Your shampoo could be harming you. The substance 1,4-dioxane, is a carcinogen that’s commonly found in personal care products that create suds, such as in shampoos, hand soaps, and shower gels. According to the Environmental Working Group, at least 8,000 products contain 1,4-dioxane. In spite of this, companies are not required by the U.S. Food and Drug Administration (FDA) to list it as an ingredient. This is because 1,4-dioxane is a contaminant that is created through ethoxylation, in which ethylene oxide—a breast carcinogen—is combined with other chemicals to make them less harsh. This reaction occurs during the manufacturing process, making 1,4-dioxane an unintentional byproduct in addition to being a contaminant.
The FDA encourages manufacturers to remove 1,4-dioxane, but this is not required by federal law. According to DailyMail.co.uk, New York Senators Charles Schumer and Kirsten Gillibrand are aiming to change this and are pushing for a nation-wide ban on 1,4-dioxane. “It’s time to drain 1,4-dioxane from everyday products,” Schumer has said.
The legislative petition by Schumer will ask the FDA to begin requiring manufacturers to remove the chemical from their products. In a statement, Schumer commented: “The fact that 1,4-dioxane, a potentially dangerous chemical, is hiding out in everyday products expected to make us clean is very disturbing, and to make matters worse, likely carcinogens like this one can be even more harmful to kids.” (Related: FDA Regulations Permit Toxins in Cosmetics)
Based on a recent survey by the Environmental Protection Agency (EPA), Schumer has also proposed that water providers conduct regular tests on the water supply in wells on Long Island and other areas of N.Y. “Consumers can’t identify it and most importantly, it ends up in our water supply,” the senator has said. Adrienne Esposito, Executive Director of the Citizens Campaign for the Environment, has stated that 1,4-dioxane can enter the water supply through “legacy manufacturing contamination and consumer personal-care products that get washed down the drain.”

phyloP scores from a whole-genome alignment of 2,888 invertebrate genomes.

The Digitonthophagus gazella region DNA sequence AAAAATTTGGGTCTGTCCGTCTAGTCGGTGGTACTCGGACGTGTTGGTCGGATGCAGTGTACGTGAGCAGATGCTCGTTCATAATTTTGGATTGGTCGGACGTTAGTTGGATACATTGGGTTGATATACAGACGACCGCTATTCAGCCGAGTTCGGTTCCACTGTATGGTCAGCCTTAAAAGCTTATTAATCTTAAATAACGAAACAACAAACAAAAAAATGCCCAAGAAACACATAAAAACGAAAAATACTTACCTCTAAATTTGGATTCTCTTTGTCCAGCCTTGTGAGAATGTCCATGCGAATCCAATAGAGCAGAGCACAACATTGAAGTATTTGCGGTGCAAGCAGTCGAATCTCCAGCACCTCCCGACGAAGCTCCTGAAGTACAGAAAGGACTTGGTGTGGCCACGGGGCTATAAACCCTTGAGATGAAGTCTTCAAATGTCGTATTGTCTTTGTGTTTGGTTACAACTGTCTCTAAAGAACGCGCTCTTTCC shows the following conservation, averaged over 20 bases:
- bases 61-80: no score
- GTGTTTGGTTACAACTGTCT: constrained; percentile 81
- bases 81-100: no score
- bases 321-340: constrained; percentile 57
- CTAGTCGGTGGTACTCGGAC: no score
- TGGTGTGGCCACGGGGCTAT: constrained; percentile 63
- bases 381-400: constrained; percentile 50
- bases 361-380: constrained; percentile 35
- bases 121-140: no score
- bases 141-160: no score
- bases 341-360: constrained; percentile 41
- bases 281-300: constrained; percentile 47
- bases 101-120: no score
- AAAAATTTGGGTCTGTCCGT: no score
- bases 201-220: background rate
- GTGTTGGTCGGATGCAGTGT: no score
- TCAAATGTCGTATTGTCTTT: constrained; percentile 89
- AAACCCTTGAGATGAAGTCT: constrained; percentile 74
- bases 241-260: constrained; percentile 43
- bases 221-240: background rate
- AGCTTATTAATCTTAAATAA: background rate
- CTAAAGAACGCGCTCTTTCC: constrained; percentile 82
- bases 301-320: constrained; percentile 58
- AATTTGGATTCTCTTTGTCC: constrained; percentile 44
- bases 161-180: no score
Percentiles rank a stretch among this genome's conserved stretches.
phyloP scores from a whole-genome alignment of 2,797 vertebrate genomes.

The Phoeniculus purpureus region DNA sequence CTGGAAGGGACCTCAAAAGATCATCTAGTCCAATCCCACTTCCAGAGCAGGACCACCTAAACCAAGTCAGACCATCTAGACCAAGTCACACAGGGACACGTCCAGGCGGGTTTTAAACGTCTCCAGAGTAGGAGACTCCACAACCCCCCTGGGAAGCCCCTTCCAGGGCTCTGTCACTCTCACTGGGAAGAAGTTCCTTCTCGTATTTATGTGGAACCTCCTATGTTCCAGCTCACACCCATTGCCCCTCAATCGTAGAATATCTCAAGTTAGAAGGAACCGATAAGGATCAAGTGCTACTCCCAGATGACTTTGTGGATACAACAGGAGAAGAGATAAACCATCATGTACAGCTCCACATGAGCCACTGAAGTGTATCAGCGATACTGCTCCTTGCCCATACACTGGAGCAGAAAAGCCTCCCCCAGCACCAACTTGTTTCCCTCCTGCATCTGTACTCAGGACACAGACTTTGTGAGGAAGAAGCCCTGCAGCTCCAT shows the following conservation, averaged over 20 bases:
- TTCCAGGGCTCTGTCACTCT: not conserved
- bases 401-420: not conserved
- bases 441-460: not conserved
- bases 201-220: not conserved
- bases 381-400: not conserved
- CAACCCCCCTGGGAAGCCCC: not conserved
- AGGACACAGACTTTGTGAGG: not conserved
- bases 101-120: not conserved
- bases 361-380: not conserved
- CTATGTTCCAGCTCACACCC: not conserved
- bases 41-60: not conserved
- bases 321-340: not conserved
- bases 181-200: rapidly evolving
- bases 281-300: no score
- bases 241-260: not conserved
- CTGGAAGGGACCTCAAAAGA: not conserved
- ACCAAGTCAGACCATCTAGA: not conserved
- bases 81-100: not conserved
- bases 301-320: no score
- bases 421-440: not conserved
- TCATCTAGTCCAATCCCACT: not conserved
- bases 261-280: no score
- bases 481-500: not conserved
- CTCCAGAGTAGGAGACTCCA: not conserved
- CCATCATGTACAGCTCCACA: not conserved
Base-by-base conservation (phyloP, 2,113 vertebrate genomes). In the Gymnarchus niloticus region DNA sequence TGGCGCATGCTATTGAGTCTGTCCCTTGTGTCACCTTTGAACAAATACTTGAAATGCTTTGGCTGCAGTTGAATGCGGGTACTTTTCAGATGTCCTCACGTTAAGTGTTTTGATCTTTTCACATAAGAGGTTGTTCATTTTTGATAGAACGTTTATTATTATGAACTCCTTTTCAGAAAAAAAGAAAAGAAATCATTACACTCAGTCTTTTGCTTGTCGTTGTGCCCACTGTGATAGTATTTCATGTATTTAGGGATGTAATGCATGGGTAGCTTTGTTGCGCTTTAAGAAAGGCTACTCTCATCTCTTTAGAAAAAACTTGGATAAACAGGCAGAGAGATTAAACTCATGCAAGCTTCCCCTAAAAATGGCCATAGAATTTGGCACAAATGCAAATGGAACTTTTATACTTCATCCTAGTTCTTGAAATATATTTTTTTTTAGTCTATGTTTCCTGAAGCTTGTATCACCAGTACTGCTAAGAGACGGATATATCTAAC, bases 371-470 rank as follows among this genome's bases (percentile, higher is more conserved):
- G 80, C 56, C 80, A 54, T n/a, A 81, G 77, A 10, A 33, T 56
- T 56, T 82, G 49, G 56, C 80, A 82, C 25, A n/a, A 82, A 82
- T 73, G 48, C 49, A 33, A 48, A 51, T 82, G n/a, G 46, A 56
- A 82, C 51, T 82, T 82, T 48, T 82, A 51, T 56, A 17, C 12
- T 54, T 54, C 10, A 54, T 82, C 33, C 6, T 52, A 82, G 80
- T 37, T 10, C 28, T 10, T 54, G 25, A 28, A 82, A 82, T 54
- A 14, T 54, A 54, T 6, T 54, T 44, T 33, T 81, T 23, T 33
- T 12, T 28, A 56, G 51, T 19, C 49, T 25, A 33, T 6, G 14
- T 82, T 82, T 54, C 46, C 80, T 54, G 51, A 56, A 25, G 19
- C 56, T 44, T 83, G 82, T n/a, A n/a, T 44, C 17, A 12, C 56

Infants, teenagers, and pregnant women are the ones most vulnerable to the compound. Tests conducted on laboratory rats showed that the toxin can indeed cause cancer. Organizations like the EPA, the International Agency for Research on Cancer (IARC), and the U.S. Department of Health and Human Services (HHS) have labeled 1,4-dioxane as a human carcinogen.
Aside from the probability of cancer, Schumer has noted that the other long-term effects of 1,4-dioxane include liver and kidney damage. Studies performed on animals have shown that breathing 1,4-dioxane vapors can affect the nasal cavity. Even short-term exposure can dangerous as it can lead to nose, throat and eye irritation.
With these effects in mind, you need to be more careful of all your future bath product purchases. There may be no label for 1,4-dioxane, but you can read the label for other ingredients. According to SafeCosmetics.org, the names that you should look out for are “sodium laureth sulfate, PEG compounds, chemicals that include the clauses xynol, ceteareth and oleth.”
Choosing organic alternatives to common branded bath products is perhaps the safest way to avoid exposure to 1,4-dioxane. There exists a good number of organic personal care products that aren’t made with questionable chemicals or created through harmful manufacturing procedures. Many products available on the market contain small doses of 1,4-dioxane, notes the Agency for Toxic Substances & Disease Registry. So if you really want to avoid any and all contact with 1,4-dioxane, you have to be a more cautious and prudent consumer.